Fire still burning bright inside evergreen Geraghty
When athletes get to a certain age the talk of retirement often hangs over them like a shadow, but Barry Geraghty has no intention of hanging up his saddle any time soon.
"As long as a piece of string," he remarks when talking about how long more he plans to stay in the saddle with his 40th birthday around the corner next year.
Widely regarded as one of the greatest jump jockeys of his or any other generation, Geraghty still gets that same thrill as when he rode his first winner at Down Royal in 1997.
Synonymous with legends of the game like Moscow Flyer, Sprinter Sacre and Kicking King, the Meath pilot is as strong as a bull in a finish and enjoys nothing more than winging a fence or a hurdle with the line in sight.
"Oh Jesus Christ definitely," he responds when asked if the same fire burns as brightly. "There's nothing you'll enjoy more than blitzing down over the last two, nothing compares to it.
"Horses that I got a good buzz out of this year like Le Richebourg - which was very good in Tipperary - or Ballyoisin. That's what gets you buzzing, ripping down over a couple on horses like that."
Geraghty's honours list puts most sportspeople to shame, being crowned Irish champion jockey on two occasions (2000 and 2004) and twice leading rider at the Cheltenham Festival (2003 and 2012).
With 36 winners, only Ruby Walsh has more winners at the Festival than Geraghty while he famously landed the 2003 Aintree Grand National aboard Monty's Pass for Jimmy Mangan.
When Tony McCoy called it a day after a record-breaking career, Geraghty was his obvious replacement and was anointed first jockey to JP McManus three and a half years ago.
The partnership hasn't been as fruitful as first anticipated but Geraghty is the eternal optimist and believes the tide will turn, with recent trips across the Irish Sea leaving him hopeful about the winter ahead.
His alliance with McManus frequently brings him to the likes of Nicky Henderson (who he had a tremendous partnership with when stable jockey), Jonjo O'Neill and Philip Hobbs but it's something he's well used to.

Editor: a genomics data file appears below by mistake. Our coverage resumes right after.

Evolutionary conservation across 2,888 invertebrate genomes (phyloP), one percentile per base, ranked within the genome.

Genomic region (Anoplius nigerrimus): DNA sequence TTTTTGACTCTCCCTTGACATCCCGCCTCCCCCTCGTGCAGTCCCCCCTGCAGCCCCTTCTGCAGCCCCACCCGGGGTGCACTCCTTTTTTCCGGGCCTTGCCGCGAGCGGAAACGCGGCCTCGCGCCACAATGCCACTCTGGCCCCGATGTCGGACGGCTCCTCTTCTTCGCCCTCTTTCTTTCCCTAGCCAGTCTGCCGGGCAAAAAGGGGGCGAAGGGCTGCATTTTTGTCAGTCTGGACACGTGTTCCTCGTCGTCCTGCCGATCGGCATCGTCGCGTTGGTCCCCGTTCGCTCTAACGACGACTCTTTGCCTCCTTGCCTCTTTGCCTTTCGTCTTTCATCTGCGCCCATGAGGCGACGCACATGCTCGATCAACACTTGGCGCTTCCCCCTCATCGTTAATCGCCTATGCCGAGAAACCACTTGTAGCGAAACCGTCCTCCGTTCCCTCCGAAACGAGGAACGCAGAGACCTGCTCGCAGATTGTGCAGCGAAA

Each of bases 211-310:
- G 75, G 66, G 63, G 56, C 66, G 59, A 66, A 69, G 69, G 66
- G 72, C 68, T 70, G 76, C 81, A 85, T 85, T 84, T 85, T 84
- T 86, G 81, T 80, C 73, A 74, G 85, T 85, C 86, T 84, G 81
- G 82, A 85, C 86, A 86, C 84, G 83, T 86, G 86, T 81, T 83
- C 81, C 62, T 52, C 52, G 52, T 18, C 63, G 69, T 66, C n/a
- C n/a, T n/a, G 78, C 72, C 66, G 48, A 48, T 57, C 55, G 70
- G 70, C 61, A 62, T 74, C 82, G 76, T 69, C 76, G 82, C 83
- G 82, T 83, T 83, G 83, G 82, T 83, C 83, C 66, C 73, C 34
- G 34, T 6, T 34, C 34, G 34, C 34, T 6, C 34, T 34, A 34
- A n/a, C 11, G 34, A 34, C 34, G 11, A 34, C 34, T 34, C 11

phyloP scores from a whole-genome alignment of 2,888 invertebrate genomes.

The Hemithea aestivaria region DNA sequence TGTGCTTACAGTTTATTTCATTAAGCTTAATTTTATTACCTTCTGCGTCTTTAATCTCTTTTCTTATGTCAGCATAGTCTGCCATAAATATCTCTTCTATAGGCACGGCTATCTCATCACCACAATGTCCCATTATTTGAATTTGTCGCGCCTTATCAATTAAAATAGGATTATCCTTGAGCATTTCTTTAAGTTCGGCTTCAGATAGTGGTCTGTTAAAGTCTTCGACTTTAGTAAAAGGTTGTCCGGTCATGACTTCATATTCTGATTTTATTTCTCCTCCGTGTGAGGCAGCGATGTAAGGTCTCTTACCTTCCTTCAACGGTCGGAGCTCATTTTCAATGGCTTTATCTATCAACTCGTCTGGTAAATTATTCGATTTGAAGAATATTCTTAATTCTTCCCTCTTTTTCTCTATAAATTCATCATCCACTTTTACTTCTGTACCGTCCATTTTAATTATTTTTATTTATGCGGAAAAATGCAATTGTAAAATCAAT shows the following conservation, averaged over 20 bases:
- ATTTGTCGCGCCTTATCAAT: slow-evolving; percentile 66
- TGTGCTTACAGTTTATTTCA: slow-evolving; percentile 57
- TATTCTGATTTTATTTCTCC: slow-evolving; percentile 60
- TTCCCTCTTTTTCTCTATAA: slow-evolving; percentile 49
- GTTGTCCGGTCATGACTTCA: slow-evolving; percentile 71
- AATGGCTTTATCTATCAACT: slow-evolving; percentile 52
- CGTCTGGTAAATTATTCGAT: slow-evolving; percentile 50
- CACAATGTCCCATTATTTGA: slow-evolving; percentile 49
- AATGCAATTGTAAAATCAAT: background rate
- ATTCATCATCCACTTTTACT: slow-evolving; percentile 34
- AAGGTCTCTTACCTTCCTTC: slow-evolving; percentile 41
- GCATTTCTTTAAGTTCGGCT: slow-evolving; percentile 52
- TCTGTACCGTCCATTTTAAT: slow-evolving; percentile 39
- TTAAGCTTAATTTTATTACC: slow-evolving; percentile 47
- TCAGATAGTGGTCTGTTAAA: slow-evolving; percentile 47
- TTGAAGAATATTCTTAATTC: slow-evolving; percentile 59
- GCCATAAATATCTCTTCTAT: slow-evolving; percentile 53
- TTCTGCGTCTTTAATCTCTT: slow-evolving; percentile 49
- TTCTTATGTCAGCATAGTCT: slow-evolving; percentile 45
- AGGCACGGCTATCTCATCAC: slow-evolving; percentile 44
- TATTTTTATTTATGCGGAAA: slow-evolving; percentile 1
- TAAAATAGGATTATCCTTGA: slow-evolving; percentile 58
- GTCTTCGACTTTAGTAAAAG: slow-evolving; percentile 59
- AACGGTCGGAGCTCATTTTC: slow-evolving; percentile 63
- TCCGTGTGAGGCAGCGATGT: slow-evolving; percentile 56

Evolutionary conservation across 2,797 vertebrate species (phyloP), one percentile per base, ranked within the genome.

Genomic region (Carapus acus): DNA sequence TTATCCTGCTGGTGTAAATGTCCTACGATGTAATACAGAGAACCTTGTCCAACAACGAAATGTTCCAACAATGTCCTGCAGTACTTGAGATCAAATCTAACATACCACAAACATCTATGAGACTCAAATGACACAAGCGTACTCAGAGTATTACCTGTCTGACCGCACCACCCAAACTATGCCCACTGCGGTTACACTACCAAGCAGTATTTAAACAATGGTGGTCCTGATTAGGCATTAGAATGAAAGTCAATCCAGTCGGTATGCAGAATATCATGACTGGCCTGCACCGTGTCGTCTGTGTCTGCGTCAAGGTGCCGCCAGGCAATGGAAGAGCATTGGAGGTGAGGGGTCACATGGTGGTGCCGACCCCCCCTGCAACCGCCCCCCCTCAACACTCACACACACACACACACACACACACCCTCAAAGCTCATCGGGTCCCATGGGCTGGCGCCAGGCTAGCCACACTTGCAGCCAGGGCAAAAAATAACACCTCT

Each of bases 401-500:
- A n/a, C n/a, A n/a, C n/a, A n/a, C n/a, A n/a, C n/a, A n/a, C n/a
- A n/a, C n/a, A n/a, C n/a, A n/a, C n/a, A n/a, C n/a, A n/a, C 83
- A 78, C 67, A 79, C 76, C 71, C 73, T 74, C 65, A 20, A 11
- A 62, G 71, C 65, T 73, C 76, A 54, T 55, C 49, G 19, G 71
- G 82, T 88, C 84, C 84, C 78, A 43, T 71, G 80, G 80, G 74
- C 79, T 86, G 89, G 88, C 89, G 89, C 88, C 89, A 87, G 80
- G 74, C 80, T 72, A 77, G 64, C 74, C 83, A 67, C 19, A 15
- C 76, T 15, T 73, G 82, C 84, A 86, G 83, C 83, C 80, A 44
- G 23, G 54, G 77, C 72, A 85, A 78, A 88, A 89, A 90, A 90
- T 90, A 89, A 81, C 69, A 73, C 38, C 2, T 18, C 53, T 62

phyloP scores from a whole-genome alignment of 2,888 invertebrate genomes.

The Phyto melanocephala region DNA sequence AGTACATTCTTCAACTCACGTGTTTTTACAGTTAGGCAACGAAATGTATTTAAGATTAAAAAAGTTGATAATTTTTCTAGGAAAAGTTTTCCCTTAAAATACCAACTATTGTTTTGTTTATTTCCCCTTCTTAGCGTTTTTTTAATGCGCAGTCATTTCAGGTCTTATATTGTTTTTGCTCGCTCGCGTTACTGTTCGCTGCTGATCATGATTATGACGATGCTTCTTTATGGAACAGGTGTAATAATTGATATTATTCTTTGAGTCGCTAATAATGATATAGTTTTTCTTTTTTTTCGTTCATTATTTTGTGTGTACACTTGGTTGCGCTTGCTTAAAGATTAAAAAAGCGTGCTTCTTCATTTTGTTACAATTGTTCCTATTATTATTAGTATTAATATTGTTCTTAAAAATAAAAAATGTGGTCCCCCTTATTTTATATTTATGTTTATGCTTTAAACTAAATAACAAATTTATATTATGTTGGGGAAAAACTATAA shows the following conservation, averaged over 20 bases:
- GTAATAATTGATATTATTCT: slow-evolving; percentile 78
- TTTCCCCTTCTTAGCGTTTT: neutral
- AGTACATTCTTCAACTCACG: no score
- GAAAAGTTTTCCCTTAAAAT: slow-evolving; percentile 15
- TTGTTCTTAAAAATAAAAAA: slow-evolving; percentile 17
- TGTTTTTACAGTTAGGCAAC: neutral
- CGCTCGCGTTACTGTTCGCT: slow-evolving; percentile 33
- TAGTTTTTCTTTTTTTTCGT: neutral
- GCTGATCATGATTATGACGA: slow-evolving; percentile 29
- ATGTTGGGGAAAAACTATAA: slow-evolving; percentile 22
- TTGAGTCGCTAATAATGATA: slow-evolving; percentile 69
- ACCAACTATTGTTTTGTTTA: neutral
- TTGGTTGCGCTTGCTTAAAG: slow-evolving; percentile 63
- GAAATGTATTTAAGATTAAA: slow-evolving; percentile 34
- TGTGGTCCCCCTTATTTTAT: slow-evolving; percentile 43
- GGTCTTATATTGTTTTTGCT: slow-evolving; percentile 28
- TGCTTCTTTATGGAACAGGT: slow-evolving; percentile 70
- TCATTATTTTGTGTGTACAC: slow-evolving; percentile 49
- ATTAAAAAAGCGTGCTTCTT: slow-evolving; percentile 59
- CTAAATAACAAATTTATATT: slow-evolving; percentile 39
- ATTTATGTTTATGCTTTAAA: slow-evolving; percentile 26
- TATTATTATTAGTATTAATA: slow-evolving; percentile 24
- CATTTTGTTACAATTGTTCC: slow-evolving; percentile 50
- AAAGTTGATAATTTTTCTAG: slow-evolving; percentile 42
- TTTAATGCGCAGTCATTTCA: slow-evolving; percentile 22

"I'm home a lot more but I commute plenty, I've been doing it now for ten or 15 years so it's no great change, I'm well used to it. You're over there riding good horses and winners, so it's always a pleasure," he says.
His partnership with Henderson's Buveur D'Air has brought great success but despite winning back-to-back Champion Hurdles, the seven-year-old doesn't get the credit his achievements deserve.
That was evidenced when the decision to keep Gordon Elliott's Samcro - which faces a tantalising duel with Buveur D'Air in the Fighting Fifth Hurdle at Newcastle on Saturday - over the smaller obstacles was announced.
It resulted in Samcro usurping Buveur D'Air - undefeated in his last ten races - at the head of the betting for the 2019 Champion Hurdle betting. That's all the more interesting because Geraghty rates Willie Mullins' Laurina a bigger danger.
"I think Buveur D'Air is better than his performance on the day suggests and he's a horse to look forward to but Laurina is probably the one to be more worried about than anything," the Drumree native says.
"She has the mares' allowance as well and Willie is throwing her into a Champion Hurdle. You saw the way he protected Annie Power with the Mares Hurdle before Faugheen went by the wayside.
"The fact that he's willing to put her straight into a Champion Hurdle, he's thinking she's top drawer. You'd respect that but the pecking order will only start figuring itself out in the next few months."
When it comes to the pecking order for jockeys, Geraghty will always sit on the verge of the summit.
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